03:56 GMT25 June 2021
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    In wake of recent massive nationwide debate over racial justice in the US, racism is found in places you would never expect it to surface. For example, birds - or, to be precise, ornithology, the science of the study of birds.

    A report rolled out on Thursday by The Washington Post's Darryl Fears on how ornithology and particular bird names may carry a "racist legacy" raised some eyebrows among netizens, with many wondering where else the battle for racial justice could take the world.

    The report, titled "The racist legacy many birds carry", highlights apparent debate in the birding community, particularly within the Georgia Audubon society - a non-profit organization dedicated to the study of birds.

    The latter might find itself in hot water, since it is named after John James Audubon - a North American naturalist and bird artist, who, according to black ornithologist, Corina Newsome, cited by The WaPo, appears to be an "oppressor" and "someone who enslaved my ancestors".

    According to the report, some bird namings are also seen by some in the community as controversial - for example, Bachman’s sparrow and Wallace’s fruit dove, named after naturalists John Bachman and Alfred Russel Wallace, respectively. Fears wrote that birds "bear the names of men who fought for the Southern cause, stole skulls from Indian graves for pseudoscientific studies that were later debunked, and bought and sold Black people."

    "Wallace’s writings frequently used the n-word, including in reference to the “little brown hairy baby” he boasted about caring for after fatally shooting her mother during an 1855 trip to the Malay Archipelago. Some historians believe they were orangutans", the reporter asserted, citing Wallace's book "Letters From The Malay Archipelago".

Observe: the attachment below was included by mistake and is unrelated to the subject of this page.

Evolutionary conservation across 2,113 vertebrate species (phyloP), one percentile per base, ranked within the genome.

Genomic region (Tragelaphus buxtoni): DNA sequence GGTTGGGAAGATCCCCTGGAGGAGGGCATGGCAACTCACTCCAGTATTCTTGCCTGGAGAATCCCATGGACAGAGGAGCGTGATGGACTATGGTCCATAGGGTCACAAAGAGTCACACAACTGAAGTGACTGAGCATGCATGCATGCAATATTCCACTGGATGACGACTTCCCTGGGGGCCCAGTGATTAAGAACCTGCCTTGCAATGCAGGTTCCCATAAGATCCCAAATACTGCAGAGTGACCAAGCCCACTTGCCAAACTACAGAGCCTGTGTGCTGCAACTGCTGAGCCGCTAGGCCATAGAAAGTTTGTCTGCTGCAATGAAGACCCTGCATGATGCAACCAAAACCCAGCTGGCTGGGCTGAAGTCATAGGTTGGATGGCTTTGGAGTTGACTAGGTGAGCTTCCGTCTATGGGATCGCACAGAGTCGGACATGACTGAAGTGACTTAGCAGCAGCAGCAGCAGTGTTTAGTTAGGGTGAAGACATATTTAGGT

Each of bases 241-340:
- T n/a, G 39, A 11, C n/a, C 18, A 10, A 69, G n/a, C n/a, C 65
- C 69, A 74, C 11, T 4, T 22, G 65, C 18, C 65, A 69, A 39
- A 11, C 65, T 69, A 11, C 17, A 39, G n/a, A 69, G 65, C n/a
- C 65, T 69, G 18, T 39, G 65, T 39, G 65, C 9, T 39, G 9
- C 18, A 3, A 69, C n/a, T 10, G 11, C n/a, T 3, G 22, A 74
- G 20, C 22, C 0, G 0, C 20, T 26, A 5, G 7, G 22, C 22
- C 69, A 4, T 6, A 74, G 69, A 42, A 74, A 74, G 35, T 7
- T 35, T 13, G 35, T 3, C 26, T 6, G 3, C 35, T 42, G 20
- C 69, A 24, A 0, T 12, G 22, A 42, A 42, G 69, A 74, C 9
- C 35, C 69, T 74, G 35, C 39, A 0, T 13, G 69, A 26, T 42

The report also noted how three birds were named after James Sligo Jameson, another naturalist "involved in a heinous act committed against a young girl he purchased as ‘a joke’" and "drew sketches of the child being stabbed and dismembered."

    Some members of the National Audubon Society appear to support the concerns.

    "I am deeply troubled by the racist actions of John James Audubon and recognize how painful that legacy is for black, indigenous and people of color who are part of our staff, volunteers, donors and members," Elizabeth Gray of the National Audubon Society told The Post. "Although we have begun to address this part of our history, we have a lot more to unpack."

    Not everyone appears to share the idea that racism is maintained within the bird-watching community, blasting the report for what they consider to be an "obsession with calling everything racist".

    ​Someone even ended up offended by the report itself.

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